For clock jitter, there are three commonly used metrics: absolute jitter, period jitter, and cycle to cycle jitter.

Cycle-to-cycle jitter is the difference in length of any two adjacent clock periods. Accordingly, it can be thought of as the discrete-time derivative of period jitter. It can be important for some types of clock generation circuitry used in microprocessors and RAM interfaces. dh All of these jitter metrics are really measures of a single time-dependent quantity, and hence are related by derivatives as described above. Since they have different generation mechanisms, different circuit effects, and different measurement methodology, it is still useful to quantify them separately.

In the telecommunications world, the unit used for the above types of jitter is usually the UI (or Unit Interval) which quantifies the jitter in terms of a fraction of the ideal period of the clock. This unit is useful because it scales with clock frequency and thus allows relatively slow interconnects such as T1 to be compared to higher-speed internet backbone links such as OC-192. Absolute units such as picoseconds are more common in microprocessor applications. Units of degrees and radians are also used.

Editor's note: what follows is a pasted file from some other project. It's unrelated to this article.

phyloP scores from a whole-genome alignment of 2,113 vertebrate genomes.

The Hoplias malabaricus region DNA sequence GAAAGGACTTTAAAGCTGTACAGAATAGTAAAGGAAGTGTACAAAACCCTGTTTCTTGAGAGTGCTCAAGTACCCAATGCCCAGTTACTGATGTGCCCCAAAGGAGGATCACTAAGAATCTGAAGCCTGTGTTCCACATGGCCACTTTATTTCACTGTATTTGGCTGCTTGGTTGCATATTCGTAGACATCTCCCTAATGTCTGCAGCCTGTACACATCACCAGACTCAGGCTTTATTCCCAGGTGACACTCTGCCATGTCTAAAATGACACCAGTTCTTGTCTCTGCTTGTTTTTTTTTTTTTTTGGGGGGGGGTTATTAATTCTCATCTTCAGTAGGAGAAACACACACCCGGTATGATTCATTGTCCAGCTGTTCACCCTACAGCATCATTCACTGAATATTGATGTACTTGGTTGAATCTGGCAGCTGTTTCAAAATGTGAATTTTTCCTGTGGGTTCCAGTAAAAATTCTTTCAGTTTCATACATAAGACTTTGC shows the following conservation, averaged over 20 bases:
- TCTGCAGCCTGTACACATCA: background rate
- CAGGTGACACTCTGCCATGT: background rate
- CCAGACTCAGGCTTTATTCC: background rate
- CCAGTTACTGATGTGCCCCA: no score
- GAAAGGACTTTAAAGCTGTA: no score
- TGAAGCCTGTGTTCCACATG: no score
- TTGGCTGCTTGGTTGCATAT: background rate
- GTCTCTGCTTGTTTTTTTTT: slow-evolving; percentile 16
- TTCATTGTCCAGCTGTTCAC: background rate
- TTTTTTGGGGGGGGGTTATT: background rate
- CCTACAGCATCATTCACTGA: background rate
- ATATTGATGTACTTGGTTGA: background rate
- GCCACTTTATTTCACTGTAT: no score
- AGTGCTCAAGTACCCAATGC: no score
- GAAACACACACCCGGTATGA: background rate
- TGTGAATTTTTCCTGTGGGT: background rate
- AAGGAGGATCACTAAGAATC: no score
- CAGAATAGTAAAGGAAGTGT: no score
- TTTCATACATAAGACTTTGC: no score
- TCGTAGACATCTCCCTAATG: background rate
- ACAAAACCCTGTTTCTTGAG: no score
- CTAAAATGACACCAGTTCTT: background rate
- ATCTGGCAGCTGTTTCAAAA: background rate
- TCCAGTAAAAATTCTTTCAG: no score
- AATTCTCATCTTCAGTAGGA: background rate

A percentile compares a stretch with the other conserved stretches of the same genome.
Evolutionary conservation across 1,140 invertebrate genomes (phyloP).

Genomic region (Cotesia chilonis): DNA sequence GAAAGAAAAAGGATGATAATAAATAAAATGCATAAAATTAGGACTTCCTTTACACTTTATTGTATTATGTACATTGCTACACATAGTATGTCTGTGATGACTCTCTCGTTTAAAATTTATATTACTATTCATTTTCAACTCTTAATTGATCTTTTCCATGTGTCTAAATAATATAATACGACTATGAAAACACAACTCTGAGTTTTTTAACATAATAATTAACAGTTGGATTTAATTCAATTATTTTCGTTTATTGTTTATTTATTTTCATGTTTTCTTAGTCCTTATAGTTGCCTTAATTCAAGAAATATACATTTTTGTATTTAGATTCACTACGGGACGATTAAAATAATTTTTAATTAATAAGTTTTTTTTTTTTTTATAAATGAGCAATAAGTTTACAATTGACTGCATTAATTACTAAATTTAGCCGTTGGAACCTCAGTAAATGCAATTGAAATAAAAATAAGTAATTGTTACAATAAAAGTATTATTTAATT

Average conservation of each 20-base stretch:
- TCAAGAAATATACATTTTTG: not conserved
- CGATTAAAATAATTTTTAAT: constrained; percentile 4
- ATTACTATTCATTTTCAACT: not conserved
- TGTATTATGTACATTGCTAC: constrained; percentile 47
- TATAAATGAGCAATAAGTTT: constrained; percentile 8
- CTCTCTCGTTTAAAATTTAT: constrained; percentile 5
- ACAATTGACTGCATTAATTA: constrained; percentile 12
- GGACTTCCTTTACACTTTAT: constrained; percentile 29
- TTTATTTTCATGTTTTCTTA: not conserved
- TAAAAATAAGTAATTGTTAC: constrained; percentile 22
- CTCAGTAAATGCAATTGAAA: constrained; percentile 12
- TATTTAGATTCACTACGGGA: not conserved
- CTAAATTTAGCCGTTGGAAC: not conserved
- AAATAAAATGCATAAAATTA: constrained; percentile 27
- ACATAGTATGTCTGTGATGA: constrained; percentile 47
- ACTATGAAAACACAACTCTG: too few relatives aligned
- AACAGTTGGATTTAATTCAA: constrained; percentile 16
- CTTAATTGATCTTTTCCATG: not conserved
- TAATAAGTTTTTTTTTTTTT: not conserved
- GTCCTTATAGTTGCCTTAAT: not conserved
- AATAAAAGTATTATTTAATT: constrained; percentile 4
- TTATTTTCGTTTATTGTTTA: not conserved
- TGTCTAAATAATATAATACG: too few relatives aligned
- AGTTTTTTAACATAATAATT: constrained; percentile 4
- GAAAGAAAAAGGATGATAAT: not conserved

If jitter has a Gaussian distribution, it is usually quantified using the standard deviation of this distribution (aka. RMS). Often, jitter distribution is significantly non-Gaussian. This can occur if the jitter is caused by external sources such as power supply noise. In these cases, peak-to-peak measurements are more useful. Many efforts have been made to meaningfully quantify distributions that are neither Gaussian nor have meaningful peaks (which is the case in all real jitter). All have shortcomings but most tend to be good enough for the purposes of engineering work. Note that typically, the reference point for jitter is defined such that the mean jitter is 0.

In networking, in particular IP networks such as the Internet, jitter can refer to the variation (statistical dispersion) in the delay of the packets.

Types

Random jitter